For some, waste management isn’t a large part of the maintenance and operations equation. It’s a disregarded notion, like a discarded piece of trash.
“A lot of people don’t take waste management into consideration. It’s an afterthought. It’s out of sight, out of mind,” says Chuck Imm, director of sales for supplier Compactors Inc. “Most decisions involving waste are typically reactive. We’d like to see it be more proactive.”
If you have ever considered trash compactors, let these three elements guide your decision.
1) Waste Stream
Waste can be difficult to manage, but it doesn’t have to be.
“No one has time to take trash to the dumpster, so it piles up and becomes a hassle. Compactors make waste manageable,” says Peter Spano, president of manufacturer and consultant Global Trash Solutions. “A compactor provides a central location for everything.”
Compactors result in waste stream reduction ratios anywhere from five cans to one or 20 to one, depending on size. They are available in sizes as small as a refrigerator or as large as a dumpster corral on a loading dock. This reduction has benefits from increased cleanliness to odor control.
“When evaluating your situation, identify current problems: vermin, spillage, stuff blowing in the parking lot, smells in the summertime,” suggests Barry Boises, owner of manufacturer Precision Machinery.
“Compactors make things run a lot smoother,” Boises adds. “They have just as many intangible benefits as tangible ones.”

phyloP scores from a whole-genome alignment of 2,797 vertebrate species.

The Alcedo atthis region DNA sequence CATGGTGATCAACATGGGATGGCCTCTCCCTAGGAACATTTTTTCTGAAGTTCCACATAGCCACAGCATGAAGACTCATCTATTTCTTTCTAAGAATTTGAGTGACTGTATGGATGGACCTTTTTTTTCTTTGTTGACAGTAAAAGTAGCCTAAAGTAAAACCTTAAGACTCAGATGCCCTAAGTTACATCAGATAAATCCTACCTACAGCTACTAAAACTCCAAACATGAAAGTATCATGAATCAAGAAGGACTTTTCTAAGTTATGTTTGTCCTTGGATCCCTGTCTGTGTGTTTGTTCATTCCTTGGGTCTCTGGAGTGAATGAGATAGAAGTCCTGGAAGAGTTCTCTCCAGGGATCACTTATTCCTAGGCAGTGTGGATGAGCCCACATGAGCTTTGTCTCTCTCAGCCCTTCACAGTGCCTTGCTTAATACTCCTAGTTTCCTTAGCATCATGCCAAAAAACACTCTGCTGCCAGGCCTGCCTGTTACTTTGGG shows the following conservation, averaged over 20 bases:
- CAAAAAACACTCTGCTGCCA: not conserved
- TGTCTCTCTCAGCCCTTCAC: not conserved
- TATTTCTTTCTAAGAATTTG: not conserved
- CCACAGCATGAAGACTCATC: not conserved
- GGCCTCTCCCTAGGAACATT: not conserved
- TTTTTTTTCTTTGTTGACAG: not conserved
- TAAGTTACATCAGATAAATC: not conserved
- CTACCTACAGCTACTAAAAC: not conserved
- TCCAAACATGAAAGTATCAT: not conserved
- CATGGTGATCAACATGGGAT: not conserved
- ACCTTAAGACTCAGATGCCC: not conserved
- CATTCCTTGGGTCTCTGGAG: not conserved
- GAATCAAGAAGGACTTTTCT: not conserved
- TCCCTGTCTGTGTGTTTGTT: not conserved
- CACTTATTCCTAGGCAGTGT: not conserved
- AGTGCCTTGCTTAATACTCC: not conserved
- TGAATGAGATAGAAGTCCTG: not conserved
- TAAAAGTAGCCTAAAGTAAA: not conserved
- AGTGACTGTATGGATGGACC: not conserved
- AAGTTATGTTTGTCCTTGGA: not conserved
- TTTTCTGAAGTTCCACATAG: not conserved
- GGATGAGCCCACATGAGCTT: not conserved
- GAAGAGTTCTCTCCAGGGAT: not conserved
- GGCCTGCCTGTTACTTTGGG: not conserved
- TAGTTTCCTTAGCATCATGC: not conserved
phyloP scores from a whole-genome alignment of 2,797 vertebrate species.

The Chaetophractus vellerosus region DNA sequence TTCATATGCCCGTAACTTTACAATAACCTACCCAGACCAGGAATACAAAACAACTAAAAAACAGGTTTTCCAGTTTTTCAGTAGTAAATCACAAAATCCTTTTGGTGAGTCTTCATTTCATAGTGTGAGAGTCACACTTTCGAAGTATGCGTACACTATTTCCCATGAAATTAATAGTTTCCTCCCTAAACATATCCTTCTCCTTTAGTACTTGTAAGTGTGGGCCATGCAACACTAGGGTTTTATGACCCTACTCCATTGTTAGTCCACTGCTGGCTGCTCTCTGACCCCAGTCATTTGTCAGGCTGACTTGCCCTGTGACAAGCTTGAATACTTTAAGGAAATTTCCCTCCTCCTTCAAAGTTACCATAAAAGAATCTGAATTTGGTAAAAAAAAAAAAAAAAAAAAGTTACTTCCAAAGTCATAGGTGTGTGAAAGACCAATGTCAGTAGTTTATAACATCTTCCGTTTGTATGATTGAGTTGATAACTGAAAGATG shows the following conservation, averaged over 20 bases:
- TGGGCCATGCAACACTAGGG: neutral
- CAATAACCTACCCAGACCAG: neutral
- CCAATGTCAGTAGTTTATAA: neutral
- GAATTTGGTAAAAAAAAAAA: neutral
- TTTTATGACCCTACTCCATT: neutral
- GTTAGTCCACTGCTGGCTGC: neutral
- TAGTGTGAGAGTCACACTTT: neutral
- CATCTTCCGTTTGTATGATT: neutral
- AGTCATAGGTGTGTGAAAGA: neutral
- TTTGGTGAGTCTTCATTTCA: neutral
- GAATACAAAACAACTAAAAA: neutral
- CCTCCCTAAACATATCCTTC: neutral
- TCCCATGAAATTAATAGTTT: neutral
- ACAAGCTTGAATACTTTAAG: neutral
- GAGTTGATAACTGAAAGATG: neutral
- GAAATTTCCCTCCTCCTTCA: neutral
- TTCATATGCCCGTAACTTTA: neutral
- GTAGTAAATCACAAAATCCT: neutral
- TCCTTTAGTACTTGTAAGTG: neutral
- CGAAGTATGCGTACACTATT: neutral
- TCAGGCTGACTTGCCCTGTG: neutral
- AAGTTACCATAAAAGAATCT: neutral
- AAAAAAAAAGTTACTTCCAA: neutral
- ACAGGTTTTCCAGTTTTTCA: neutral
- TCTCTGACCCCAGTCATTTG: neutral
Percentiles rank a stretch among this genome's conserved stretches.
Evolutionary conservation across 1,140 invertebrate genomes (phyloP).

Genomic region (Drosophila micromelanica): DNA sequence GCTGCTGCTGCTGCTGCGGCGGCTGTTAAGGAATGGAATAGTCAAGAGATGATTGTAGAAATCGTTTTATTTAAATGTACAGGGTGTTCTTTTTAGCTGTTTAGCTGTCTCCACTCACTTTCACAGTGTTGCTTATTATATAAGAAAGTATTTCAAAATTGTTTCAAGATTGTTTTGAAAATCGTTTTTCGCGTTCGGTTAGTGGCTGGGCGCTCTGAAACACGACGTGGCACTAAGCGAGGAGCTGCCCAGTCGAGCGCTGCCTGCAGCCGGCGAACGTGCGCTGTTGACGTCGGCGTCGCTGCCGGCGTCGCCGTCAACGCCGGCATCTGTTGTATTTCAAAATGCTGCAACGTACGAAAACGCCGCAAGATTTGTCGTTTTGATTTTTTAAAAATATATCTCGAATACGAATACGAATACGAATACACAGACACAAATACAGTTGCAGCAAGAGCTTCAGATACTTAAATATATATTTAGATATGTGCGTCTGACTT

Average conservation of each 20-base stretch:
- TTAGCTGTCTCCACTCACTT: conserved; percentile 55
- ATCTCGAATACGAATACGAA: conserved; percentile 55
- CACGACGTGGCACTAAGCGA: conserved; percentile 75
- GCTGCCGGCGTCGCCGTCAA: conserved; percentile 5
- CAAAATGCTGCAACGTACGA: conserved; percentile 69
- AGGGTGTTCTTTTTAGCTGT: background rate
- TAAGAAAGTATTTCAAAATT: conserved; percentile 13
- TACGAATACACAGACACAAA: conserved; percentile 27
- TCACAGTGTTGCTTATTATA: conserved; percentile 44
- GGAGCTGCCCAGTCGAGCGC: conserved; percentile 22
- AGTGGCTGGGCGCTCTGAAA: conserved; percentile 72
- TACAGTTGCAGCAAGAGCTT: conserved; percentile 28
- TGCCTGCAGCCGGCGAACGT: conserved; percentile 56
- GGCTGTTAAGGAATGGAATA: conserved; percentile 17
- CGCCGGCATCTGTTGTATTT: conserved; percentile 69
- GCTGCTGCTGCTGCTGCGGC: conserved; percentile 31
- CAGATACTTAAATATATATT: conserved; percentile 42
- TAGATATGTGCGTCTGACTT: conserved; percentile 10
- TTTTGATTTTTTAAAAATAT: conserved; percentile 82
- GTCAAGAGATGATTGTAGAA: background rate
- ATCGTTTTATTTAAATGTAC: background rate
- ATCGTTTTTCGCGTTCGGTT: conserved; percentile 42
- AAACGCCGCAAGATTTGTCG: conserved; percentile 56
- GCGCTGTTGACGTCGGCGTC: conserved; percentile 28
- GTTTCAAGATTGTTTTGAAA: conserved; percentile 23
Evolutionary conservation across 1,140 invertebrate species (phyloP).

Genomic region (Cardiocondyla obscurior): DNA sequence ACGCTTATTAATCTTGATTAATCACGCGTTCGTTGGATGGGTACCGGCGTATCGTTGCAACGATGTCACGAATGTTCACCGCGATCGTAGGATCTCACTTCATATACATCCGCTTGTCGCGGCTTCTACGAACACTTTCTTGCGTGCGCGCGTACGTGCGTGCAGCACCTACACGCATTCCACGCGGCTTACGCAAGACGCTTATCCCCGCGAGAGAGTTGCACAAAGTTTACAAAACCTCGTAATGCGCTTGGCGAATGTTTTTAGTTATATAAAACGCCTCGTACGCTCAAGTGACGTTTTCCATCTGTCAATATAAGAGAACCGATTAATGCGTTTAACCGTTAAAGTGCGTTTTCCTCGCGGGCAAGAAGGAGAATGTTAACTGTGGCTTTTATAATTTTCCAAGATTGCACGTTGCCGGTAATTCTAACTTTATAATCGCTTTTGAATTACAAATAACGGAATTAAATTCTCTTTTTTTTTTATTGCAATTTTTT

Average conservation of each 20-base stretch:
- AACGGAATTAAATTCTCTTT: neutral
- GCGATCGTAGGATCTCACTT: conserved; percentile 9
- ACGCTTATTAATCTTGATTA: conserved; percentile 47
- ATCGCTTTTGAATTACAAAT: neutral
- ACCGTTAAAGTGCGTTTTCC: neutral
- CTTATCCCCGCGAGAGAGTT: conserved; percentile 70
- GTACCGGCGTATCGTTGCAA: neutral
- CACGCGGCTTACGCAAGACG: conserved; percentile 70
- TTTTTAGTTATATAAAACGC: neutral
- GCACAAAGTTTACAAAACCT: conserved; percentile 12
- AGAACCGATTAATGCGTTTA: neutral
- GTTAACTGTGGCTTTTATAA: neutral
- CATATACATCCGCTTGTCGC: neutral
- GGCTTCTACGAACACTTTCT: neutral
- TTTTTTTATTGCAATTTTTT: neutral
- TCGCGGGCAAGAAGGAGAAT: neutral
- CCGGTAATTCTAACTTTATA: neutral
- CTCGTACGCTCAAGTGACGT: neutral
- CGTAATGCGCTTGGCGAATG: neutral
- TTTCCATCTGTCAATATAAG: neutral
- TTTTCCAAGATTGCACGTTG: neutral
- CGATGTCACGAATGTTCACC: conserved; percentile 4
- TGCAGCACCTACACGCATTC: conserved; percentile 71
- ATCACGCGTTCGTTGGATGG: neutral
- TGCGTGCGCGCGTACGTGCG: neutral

2) Waste Budget
Billing for waste services is determined by the amount of trash generated and how frequently it must be hauled away. Just like your electricity bill, both factors can be controlled.
“Don’t think of your trash bill as a fixed utility,” advises Spano. “If you can cut back, you can drastically reduce what you pay.”
Global Trash Solutions helped a Panera Bread restaurant in San Francisco shift from an 8-yard dumpster hauled four or five days a week to a 4-yard dumpster hauled just once a week. Prior to installing the compactor, they paid over $2,400 per month for disposal. Now they pay about $1,000 per month. The average cost for Panera’s compactor model is $12,500.
“Everybody is trying to trim the fat and compaction can pay for itself relatively quickly,” Imm agrees, adding that a Holiday Inn in Deston, FL, noticed a four-month payback period on its machine.
While payback is a big motivator, Imm acknowledges, doing the right thing should be too.
“Many large businesses don’t realize there’s value in their garbage,” Spano agrees.
Trash compactors can be an integral part of recycling initiatives. The San Francisco Panera Bread has an aggressive recycling plan. Food waste is picked up by organic recyclers for a minimal charge. Other materials removed from the waste stream include plastics, metals, and cardboard.
“Not only does this drastically reduce what goes to the landfill, it also saves on the bill,” Spano says. “You have to pay whatever the landfill or hauler’s rate is, which is much more than what a recycler charges, because those materials are commodities. They’re worth money to the people picking them up.”
Mercy Hospital in Cedar Rapids, IA, is using one of the first compactors of its kind: a dual chamber machine for both trash and recyclables. It compacts waste on one side and holds paper, plastic, and cans on the other side. Those materials are then separated at a local recycling plant.
“We want to be responsible about disposal,” says Les Etscheidt, director of environmental services at the hospital. “Everything we can recycle, we will recycle. This technology is really the only feasible way for us to accomplish that.”
The hospital was able to finance 50% of the upfront cost through grants from the Iowa Department of Natural Resources and the Solid Waste Agency of Linn County. Similar resources may be offered in your area, Etscheidt suggests.
“Make yourself aware of the grants and ask local recycling experts what kind of options you have for your waste problem,” he adds. “If you can divert, we’re all better off.”
Chris Curtland (firstname.lastname@example.org) is assistant editor of BUILDINGS.